New Jersey Supreme Court Decision Explains Requirements to Assert Statutory Good Faith Defense to Wage and Hour Claims
The New Jersey Supreme Court recently ruled that employers could not rely on determinations made by subordinate employees of the New Jersey Department of Labor and Workforce Development (“Department”) to support a “good faith” exemption from New Jersey’s overtime pay mandates, instead finding such determinations must come from either the Commissioner of the Department or the Director of the Division of Wage and Hour Bureau.
In Elmer Branch v. Cream-O-Land Dairy, the plaintiff Elmer Branch, a truck driver, filed a putative class action lawsuit against his employer Cream-O-Land Dairy (“Cream-O-Land” or “the defendant”) for payment of overtime wages under the New Jersey Wage and Hour Law (WHL). The plaintiff claimed that he, along with other “similarly situated truck drivers” employed by the defendant, were eligible for overtime pay at 1½ times their regular hourly wage. Cream-O-Land asserted two principal arguments in defense of the lawsuit: (1) it is exempt from the overtime requirements of the WHL because it is a “trucking industry” employer (and thus required to pay employees only 1½ times the minimum wage as opposed to 1½ times the employees’ regular rate of pay); and (2) it relied in “good faith” on certain prior determinations made by the Department finding that Cream-O-Land qualified as a “trucking industry employer” under the WHL and, therefore, could invoke a statutory defense exempting it from the claimed overtime payments at issue.
As to Cream-O-Land’s second argument, the WHL provides an absolute defense with regard to certain actions involving minimum wages and overtime based on an employer’s “good faith reliance” on either (i) a “written administrative regulation, order, ruling, approval or interpretation” by the Commissioner of the Department of Labor and [Workforce Development]” (“Commissioner”) or by “the Director of the Wage and Hour Bureau” (“Director”), or (ii) a “practice or enforcement policy” of the Department or Bureau concerning the class of employers to which an employer belongs. Based on these statutory provisions, Cream-O-Land asserted that it relied in good faith on three previous determinations by the Department concerning driver complaints – one by a hearing and review officer, one by a senior investigator, and one by the Section Chief of the Division of Wage and Hour Compliance. In each of the three matters, the Department had investigated Cream-O-Land’s operations and determined that the company was a “trucking industry employer” and thus exempt from the overtime requirement at issue. None of the determinations, however, were made by the Commissioner or the Director, none were appealed by the complainant drivers, and no further proceedings took place within the Department concerning any of the three matters.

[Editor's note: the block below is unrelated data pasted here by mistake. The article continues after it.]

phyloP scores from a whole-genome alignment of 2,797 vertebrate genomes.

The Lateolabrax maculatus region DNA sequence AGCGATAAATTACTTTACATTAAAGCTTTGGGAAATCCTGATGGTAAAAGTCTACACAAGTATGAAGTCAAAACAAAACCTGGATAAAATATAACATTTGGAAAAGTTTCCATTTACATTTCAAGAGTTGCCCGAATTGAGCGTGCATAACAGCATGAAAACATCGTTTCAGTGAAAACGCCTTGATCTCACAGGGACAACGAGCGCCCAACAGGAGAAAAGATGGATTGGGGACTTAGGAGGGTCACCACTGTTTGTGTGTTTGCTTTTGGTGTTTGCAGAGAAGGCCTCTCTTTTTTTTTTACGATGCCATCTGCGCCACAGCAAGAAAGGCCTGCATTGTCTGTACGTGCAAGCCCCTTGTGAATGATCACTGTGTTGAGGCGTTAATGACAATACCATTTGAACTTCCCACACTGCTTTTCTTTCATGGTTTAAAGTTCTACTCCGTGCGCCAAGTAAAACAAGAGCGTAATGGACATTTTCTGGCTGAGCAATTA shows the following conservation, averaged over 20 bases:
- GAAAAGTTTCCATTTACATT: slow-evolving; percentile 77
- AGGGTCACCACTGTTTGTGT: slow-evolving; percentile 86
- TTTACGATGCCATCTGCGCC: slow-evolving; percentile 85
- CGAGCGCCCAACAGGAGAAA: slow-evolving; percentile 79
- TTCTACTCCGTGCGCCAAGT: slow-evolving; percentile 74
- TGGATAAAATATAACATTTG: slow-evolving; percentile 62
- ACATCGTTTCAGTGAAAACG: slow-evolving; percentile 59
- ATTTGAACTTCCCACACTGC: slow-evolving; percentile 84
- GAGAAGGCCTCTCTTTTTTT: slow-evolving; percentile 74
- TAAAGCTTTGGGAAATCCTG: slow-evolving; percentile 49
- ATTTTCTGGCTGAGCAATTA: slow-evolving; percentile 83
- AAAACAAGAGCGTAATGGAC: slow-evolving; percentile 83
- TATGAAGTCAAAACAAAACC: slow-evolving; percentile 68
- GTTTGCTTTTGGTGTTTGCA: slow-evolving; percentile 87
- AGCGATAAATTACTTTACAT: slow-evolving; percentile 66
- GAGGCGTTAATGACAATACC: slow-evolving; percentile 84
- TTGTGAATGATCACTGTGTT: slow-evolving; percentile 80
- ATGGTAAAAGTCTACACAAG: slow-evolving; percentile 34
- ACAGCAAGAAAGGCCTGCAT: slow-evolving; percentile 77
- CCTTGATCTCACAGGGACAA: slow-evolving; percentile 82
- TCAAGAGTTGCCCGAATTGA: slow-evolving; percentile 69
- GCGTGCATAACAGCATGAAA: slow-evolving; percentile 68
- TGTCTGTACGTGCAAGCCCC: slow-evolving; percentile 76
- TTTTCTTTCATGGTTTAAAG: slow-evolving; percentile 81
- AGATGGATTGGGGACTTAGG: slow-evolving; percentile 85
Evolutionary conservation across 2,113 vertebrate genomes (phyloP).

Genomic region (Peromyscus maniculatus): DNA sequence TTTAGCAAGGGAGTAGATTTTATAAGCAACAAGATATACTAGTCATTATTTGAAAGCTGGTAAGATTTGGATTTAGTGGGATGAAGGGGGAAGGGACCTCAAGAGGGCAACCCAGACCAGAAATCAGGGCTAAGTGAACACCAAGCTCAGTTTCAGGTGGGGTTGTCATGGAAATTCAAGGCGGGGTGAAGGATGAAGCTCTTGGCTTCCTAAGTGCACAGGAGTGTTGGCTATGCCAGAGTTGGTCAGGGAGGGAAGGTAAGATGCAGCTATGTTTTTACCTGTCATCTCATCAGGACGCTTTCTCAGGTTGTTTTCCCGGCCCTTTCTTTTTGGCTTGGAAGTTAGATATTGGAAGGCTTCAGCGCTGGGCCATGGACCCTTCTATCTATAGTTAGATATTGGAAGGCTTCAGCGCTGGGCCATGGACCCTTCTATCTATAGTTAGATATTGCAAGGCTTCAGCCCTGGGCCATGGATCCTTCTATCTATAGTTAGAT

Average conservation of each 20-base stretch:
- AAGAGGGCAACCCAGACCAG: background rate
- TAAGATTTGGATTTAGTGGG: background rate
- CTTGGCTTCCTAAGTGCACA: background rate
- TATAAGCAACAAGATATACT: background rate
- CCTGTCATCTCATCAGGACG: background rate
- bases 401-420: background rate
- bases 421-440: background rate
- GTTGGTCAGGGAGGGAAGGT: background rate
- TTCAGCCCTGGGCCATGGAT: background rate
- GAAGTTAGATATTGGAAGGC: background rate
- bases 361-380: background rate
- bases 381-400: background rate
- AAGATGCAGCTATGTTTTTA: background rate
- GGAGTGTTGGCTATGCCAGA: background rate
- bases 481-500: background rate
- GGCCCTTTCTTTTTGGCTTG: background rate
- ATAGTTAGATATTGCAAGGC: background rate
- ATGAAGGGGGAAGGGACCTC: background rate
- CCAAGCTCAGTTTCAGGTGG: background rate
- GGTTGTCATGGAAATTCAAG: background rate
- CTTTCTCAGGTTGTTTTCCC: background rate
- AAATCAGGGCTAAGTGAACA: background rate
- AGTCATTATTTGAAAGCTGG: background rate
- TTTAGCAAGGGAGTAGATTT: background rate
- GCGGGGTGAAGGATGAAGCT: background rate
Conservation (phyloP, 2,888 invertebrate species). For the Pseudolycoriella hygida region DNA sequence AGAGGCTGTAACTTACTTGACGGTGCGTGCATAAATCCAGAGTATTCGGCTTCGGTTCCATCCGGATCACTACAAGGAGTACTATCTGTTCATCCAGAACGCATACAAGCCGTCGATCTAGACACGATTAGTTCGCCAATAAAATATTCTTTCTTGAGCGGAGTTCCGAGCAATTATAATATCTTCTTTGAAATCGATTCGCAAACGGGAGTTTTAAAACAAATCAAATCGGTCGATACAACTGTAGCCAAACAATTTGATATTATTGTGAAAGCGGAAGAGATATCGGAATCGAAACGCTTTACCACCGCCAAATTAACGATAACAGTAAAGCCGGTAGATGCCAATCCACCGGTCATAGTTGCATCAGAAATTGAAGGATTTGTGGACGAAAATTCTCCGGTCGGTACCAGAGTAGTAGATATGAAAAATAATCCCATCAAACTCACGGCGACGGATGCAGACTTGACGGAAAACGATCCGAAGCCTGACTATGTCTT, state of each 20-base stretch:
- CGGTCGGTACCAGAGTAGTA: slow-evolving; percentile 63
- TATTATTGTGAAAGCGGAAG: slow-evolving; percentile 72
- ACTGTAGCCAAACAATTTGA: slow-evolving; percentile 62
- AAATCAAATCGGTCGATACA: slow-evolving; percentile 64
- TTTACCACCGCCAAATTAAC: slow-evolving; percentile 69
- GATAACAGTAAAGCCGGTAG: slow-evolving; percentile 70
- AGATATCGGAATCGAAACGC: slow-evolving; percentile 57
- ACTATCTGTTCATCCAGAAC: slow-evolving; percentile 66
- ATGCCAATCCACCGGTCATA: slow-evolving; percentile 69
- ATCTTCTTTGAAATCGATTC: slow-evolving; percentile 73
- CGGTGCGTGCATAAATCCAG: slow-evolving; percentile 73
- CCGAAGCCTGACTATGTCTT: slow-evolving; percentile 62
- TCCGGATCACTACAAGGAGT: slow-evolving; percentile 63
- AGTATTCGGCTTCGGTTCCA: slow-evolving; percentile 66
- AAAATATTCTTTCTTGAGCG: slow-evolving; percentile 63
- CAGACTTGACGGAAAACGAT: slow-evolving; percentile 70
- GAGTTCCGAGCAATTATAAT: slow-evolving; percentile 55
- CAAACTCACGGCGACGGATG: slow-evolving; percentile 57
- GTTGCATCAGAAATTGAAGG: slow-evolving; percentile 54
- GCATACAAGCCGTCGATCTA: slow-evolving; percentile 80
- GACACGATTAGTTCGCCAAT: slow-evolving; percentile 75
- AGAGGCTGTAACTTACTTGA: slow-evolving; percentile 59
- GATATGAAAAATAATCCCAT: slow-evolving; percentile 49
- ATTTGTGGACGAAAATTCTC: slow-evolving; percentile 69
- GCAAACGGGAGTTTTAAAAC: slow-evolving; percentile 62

Cream-O-Land moved for summary judgment before the trial court, and its motion was granted. The trial court reasoned that although a strict construction of the statutory “good faith” exemption required a decision by the Commissioner or Director, the three prior investigations by the Department “were sufficient to establish an enforcement policy” in Cream-O-Land’s industry, and an employer “should be permitted to rely on such determinations” in asserting a “good faith” defense. The plaintiff appealed, and the appellate court reversed summary judgment in favor of the defendant. Cream-O-Land petitioned the New Jersey Supreme Court for certification, and its petition was granted.
The Supreme Court found that the statute provided an absolute defense for compensation matters under the WHL for employers who prove that they acted in “good faith” and in “reliance on” certain actions by the Department or Division. Such reliance, however, must be based on decisions issued by the Commissioner or Director themselves (as opposed to their subordinates), or on a final decision by the Commission following an adversarial proceeding before the Office of the Administrative Law. Thus, the court held that Cream-O-Land’s reliance on the three prior decisions by Department subordinates did not satisfy the statutory defense because the decisions were not made by either the Commissioner or Director. The court also found that the prior determinations did not constitute a “practice or policy” sufficient to meet the “good faith” defense. Accordingly, the court remanded the matter for further proceedings consistent with its opinion.
Notably, in reaching its decision, the Supreme Court recognized the predicament facing employers like Cream-O-Land, which had, in fact, won three separate times over a decade on overtime dispute matters before the Department without those matters being reviewed further. To that end, the court suggested that the Department create a procedure for employers to seek an opinion letter or other ruling from the Commissioner or the Director with respect to an exemption from the WHL’s overtime requirements. The court also suggested that the legislature and the Department determine whether additional statutory or regulatory guidance should be provided regarding the good-faith defense in WHL proceedings.
For now, employers will need to wait and see if any of the court’s suggestions are implemented and be mindful of relying on decisions by the Department that are outside of the exemption’s requirements.
If you have any questions regarding this blog, you should contact any attorney in the Gibbons Employment & Labor Law Department.